By Ahmed Quraishi
The time has come in Pakistan to end the culture of ignoring democratic failures under the pretext that imaginary ‘anti-democracy forces’ will draw benefit, or that time will correct democratic practice.
One of the biggest charades in Pakistan since the restoration of democracy in March 2008 is the idea that the worst democracy is better than anything else.
Experts and NGOs receiving aid money to assess and promote democracy will not criticise serious and disturbing trends because criticising democracy has become taboo. Pundits and commentators routinely ignore glaring faults in Pakistani democracy. There is a strange restraint. An unhealthy concept has developed in Pakistan that says if you criticise democracy and politicians then you are supporting dictatorship.
No one is ready to see the obvious; that there is no dictatorship around and the term ‘anti-democratic forces’ is ridiculous and nothing but a fig leaf. In short, no ‘anti-democratic forces’ are preparing to seize power in Pakistan and we might as well relax and begin an overdue exercise: an honest critique of Pakistani democracy.
Pakistani politicians are getting away with a lot. The media gives them disproportionate television airtime and accepts their flaws as natural weaknesses that time would heal. This is wrong.
In three years of democracy, no Pakistani political party cared to hold party meetings or release policy guidelines on education. Civic services in cities and towns are basic to a minimum. The quality of life of the Pakistani middle and lower classes is deteriorating, and at times it appears ridiculous even to talk about things that ordinary citizens in places like China, Malaysia and Dubai take for granted, like public sports and cultural facilities, shopping malls and world-class business districts.
Our politics have become too divisive, chaotic and suicidal. Forget major elections, even balloting on smaller scales, as in labour union elections, results in violence and chaos. Last month, a major artery that connects Islamabad and Rawalpindi to the only civilian-cum-military airport was blocked for a few days because of the national airline’s union elections.
Major routes in all cities are closed and life comes to a standstill whenever political parties of all sorts hold their political and religious rallies. Flags and posters of political parties distastefully ruin the look of our cities and towns and often trump the national flag (remember how the ruling party’s flag adorned the lampposts of Islamabad Highway for months before being removed in February after public grumbling).
The Pakistani nation shows remarkable unity at important junctures, but it is our politicians who divide it along regional and linguistic lines for political gain. For example, politicians who have nothing to offer voters raise the non issue of a new language-based province in southern Punjab. President Zardari’s ruling party shuts down one province, Sindh, on the death anniversary of a former prime minister to play up a linguistic card (why not a national holiday? Was the ex-premier not a national prime minister, elected by a majority of Pakistanis outside one province?)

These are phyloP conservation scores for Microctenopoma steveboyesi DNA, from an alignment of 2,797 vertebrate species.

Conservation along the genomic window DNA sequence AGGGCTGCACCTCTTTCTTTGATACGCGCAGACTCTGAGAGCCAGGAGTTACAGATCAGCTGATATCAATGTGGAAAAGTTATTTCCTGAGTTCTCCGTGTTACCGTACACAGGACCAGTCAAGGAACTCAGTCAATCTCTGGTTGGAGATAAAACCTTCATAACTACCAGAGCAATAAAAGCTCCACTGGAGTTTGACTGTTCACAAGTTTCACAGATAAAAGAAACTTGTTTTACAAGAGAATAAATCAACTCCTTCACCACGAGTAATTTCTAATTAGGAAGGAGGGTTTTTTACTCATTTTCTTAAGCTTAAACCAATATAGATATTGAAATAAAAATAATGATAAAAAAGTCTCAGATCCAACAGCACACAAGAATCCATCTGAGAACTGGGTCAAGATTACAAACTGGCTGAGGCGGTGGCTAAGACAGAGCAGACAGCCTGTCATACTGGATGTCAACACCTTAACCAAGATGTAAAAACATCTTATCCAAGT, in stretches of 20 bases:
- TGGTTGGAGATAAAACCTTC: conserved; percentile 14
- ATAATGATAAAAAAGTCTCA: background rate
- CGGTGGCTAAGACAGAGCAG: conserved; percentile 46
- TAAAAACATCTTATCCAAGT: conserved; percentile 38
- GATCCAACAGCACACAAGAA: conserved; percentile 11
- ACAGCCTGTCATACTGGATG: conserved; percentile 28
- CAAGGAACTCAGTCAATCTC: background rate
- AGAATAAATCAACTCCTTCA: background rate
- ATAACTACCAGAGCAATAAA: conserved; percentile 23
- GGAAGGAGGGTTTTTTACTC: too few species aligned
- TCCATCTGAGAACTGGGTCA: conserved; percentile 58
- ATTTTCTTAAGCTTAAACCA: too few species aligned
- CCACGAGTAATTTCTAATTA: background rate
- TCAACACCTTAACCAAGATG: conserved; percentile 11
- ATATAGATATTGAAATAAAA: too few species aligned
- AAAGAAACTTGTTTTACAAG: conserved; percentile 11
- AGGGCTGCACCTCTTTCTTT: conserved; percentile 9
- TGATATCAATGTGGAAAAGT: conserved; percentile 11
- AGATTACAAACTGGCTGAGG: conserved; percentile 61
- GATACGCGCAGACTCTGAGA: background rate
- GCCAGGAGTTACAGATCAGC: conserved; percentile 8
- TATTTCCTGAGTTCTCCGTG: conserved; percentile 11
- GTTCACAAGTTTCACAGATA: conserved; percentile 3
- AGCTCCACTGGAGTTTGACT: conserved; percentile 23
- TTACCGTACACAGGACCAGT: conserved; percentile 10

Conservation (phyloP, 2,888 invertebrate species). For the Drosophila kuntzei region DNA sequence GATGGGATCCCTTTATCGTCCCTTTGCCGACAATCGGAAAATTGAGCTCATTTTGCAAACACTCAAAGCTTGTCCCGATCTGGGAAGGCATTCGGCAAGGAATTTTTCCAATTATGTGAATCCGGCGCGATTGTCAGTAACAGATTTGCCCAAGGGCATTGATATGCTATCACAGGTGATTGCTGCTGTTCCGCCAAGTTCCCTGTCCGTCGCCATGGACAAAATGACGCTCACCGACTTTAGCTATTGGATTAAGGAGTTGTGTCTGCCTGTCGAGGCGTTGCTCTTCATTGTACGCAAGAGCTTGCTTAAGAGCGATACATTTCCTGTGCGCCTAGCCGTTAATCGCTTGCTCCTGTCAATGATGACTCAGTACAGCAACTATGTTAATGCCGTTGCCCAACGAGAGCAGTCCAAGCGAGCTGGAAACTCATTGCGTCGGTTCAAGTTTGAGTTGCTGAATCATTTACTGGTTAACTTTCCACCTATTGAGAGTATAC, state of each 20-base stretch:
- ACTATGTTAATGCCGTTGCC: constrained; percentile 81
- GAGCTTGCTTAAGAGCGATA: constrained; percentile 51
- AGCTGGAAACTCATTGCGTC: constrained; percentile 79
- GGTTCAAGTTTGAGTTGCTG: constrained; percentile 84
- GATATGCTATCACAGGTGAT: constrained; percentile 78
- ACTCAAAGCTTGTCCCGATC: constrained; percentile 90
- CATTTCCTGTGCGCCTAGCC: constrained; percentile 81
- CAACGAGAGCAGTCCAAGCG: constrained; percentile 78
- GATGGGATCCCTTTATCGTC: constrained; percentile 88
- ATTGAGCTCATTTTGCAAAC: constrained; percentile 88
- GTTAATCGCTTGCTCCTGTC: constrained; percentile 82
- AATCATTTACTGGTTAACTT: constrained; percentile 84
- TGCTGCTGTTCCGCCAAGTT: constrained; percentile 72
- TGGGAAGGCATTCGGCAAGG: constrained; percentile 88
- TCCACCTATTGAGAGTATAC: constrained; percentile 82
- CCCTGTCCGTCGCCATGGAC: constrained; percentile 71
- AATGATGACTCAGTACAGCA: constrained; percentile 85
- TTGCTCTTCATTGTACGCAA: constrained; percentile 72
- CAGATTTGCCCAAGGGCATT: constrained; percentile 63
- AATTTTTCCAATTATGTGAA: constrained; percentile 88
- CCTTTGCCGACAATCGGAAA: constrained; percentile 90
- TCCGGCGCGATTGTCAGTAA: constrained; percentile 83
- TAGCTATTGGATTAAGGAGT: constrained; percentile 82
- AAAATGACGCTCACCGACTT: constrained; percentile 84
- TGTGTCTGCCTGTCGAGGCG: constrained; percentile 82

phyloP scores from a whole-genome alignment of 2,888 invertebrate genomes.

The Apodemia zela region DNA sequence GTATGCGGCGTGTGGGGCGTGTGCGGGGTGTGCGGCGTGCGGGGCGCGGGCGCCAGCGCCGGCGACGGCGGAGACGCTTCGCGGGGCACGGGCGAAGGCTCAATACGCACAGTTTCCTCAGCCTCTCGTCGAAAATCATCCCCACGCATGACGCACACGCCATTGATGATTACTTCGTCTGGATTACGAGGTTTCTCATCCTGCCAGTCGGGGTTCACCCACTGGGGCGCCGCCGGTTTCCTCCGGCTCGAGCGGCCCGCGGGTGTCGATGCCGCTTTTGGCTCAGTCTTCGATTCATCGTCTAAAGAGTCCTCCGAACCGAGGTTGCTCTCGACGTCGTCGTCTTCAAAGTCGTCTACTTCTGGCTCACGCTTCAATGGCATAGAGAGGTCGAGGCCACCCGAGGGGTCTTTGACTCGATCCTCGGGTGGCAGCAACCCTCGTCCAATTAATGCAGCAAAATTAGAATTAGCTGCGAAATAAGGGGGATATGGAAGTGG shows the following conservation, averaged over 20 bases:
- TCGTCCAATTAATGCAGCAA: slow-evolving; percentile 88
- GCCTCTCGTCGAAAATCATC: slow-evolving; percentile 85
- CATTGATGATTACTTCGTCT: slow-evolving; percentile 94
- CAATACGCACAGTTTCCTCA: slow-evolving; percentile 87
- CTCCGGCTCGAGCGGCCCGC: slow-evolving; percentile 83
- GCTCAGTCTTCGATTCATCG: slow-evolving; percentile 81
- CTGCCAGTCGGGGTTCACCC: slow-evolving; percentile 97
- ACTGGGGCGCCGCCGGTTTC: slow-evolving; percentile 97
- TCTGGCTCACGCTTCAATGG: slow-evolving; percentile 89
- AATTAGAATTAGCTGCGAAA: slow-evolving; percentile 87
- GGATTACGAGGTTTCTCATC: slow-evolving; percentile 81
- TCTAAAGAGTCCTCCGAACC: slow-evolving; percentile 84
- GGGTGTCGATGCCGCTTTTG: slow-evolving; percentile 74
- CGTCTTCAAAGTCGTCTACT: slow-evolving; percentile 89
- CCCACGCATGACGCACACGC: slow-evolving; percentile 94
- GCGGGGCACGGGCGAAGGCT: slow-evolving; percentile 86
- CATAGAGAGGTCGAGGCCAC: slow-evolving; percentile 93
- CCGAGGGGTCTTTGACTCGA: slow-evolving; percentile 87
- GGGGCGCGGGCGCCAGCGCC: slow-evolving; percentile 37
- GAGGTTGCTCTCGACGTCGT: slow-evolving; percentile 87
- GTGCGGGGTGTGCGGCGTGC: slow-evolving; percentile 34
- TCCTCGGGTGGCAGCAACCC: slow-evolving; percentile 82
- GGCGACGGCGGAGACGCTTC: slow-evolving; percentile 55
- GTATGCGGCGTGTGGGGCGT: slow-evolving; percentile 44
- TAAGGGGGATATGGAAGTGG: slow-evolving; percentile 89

Not to mention the biggest flaw: that Pakistani parties are no longer incubators of change and new blood and thinking, which is the original idea of parties in a democracy. Our political parties are bastions of indispensible mini-dictators who will not abandon party slots to allow new blood to rise. With the exception of one or two parties, the rest of them are all passing the mantle of leadership from fathers to sons, just like Syria, Libya and Yemen.
No other democracy in the world allows its elected representatives to maintain bank accounts and conduct local politics abroad, in Dubai and London. There are also the falling standards of personal integrity of Pakistani politicians. Our democratic warriors include thieves, looters, credit card thieves, rape suspects, and even accomplices to murder and to burying women alive in the name of honour (at least in one case). Lastly, the Pakistani political system is now structured to stifle the emergence of new faces and ideas.
We cannot rely on time to heal these major flaws in our political system. The culprits will not step forward to correct themselves and these flaws will damage the state. We are already on the path of slow suicide. The only solution is extra-constitutional intervention – by the people and the judiciary – to force change onto a dying political system. Such an intervention has enabled the Egyptian people, for example, to force changes in their constitution and political system to root out incompetence and allow for fresh faces and ideas.
Source: The News, Pakistan